Ali, Congo Square Theatre Company, at Chicago Dramatists. To win his three World Boxing Association titles, Muhammad Ali beat Sonny Liston to a pulp, pummeled George Foreman into submission, and outclassed Smokin' Joe Frazier in a 15-round nail-biter. Outside the ring he loomed just as large as an antiwar crusader and civil rights activist. And playwrights Geoffrey C. Ewing and Graydon Royce have done an admirable job of capturing the high points of the prizefighter's career in this exhaustive but lumbering script, which could use some of Ali's fleet footwork and vicious jabs.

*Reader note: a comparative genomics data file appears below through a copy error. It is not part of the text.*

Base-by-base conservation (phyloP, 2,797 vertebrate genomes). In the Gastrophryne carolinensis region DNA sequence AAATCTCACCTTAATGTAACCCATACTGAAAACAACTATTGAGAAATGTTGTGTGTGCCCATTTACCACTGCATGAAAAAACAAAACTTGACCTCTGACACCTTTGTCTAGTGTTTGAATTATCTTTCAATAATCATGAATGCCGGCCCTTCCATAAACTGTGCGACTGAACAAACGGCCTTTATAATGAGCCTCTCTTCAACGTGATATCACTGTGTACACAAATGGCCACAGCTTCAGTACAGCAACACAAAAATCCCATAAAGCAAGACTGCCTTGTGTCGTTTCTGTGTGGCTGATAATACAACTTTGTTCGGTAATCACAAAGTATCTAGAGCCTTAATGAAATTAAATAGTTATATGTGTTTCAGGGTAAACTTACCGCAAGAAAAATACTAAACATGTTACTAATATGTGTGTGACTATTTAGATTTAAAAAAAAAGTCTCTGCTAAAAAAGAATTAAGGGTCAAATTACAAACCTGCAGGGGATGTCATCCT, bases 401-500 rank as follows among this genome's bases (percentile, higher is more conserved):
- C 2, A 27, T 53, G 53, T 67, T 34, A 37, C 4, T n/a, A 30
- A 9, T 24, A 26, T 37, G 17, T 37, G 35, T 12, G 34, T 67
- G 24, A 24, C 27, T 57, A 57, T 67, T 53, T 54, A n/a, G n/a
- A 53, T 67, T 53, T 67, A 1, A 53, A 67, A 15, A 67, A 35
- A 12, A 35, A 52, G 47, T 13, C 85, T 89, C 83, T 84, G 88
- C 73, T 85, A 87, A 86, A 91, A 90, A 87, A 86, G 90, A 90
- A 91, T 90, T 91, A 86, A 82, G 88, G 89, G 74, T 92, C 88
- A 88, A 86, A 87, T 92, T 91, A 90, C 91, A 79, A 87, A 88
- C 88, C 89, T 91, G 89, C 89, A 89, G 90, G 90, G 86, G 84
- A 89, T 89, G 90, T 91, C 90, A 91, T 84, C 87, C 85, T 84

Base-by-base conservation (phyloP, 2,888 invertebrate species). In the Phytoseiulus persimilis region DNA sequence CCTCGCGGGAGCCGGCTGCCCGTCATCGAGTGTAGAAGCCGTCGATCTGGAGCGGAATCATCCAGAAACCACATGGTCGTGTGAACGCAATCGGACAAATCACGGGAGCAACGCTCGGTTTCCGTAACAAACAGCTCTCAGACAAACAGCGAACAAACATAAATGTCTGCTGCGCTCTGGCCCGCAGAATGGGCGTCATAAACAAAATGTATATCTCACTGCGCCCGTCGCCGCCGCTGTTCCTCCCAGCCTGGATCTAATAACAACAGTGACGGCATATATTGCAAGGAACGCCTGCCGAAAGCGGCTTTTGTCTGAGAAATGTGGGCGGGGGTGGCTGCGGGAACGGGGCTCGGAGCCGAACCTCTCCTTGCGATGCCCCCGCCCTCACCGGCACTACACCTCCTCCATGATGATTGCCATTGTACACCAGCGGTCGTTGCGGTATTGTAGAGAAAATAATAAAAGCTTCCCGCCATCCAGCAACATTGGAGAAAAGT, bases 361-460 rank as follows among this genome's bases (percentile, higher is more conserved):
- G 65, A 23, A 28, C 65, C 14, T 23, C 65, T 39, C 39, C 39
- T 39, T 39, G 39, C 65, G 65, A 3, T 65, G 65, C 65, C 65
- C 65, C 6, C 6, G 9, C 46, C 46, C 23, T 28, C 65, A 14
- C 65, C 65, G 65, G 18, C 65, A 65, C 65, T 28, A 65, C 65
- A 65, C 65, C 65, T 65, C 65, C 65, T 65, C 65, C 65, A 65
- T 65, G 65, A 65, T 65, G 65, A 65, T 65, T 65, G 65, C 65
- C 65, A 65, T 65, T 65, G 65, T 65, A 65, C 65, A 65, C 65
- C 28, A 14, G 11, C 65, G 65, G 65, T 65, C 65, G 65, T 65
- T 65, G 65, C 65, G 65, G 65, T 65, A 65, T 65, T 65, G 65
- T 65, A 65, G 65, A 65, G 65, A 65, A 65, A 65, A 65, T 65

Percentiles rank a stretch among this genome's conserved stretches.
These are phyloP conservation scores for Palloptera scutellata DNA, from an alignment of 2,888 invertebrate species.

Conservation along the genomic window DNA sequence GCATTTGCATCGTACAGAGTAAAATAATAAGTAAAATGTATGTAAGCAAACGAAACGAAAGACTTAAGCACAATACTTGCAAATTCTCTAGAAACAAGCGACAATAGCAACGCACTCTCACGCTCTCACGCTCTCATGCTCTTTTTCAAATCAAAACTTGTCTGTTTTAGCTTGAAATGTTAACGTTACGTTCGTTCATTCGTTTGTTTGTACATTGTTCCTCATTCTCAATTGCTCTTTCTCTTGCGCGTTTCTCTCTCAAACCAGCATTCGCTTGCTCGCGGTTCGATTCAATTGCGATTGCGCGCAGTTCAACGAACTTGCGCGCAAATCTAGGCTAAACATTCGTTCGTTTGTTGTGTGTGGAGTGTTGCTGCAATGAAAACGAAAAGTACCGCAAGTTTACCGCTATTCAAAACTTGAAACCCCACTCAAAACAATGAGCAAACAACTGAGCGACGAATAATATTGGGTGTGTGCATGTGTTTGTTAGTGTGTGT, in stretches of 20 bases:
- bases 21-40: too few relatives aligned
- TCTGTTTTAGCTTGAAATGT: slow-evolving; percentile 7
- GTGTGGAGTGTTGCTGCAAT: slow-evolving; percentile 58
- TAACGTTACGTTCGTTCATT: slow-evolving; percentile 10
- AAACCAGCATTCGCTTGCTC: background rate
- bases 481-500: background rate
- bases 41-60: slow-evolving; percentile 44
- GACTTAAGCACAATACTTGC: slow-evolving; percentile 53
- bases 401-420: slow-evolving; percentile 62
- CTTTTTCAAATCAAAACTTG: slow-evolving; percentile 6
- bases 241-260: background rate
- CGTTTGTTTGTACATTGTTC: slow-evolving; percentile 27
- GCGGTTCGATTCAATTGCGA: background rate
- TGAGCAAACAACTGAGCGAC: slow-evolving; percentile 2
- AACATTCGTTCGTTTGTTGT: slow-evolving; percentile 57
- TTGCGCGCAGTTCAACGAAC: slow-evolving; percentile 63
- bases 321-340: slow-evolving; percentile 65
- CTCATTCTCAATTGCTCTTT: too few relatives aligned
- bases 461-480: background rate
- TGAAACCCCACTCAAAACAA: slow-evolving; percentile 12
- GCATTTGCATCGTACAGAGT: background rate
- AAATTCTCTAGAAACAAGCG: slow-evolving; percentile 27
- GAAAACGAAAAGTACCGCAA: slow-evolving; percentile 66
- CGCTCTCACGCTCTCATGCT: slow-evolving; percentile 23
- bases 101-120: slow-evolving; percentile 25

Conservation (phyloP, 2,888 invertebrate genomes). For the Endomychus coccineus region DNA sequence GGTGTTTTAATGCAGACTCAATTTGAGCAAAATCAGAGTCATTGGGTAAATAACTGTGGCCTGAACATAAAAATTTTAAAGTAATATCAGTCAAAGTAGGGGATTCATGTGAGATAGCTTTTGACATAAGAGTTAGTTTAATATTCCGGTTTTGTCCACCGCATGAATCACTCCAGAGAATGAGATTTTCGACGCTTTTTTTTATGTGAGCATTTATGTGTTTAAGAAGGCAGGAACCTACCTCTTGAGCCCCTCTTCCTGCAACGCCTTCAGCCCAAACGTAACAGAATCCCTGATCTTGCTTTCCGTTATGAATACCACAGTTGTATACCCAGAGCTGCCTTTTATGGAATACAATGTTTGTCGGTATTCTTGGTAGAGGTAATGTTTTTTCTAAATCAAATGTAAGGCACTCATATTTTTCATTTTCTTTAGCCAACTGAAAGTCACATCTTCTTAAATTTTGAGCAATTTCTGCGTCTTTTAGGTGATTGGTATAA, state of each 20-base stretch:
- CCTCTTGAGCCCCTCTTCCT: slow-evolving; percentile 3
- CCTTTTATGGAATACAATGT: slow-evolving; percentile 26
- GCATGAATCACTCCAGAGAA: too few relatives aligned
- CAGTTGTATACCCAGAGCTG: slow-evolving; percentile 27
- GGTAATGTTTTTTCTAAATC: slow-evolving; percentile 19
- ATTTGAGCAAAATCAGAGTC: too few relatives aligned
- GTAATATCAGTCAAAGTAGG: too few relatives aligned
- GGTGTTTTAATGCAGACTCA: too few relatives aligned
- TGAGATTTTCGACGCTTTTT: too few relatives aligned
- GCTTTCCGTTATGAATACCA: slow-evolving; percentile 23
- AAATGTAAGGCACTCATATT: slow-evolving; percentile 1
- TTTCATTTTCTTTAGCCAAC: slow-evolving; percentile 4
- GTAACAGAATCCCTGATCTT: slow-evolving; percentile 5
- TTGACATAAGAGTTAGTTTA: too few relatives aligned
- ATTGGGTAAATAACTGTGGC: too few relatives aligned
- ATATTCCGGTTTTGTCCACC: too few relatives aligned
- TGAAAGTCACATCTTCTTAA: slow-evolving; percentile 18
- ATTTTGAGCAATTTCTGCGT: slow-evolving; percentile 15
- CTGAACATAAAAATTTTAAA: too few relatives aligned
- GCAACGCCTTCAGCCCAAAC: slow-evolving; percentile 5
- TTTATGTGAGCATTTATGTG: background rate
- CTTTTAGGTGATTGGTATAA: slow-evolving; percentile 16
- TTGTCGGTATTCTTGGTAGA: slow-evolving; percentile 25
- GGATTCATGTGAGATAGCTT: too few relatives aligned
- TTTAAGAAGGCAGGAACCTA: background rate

Part of the problem is that Ewing and Royce don't give Ali consistent sparring partners: he interacts with imaginary characters, addresses the audience directly, and even channels Howard Cosell. Directors Ron O.J. Parson and Derrick Sanders have divided their subject into a younger Ali (Javon Johnson, who nails the boxer's cockiness) and an elder Ali (warmly played by Parson himself). The imaginative set design--a giant Time cover is the backdrop for an open boxing ring--helps underscore Ali's burdens as champion of the ring and champion of the people. But ultimately Ewing and Royce's insistence on portraying the fighter as superhuman throws the play off course. What made Ali great wasn't the illusion of invincibility but the understanding that beneath all his bravado he was mortal like the rest of us.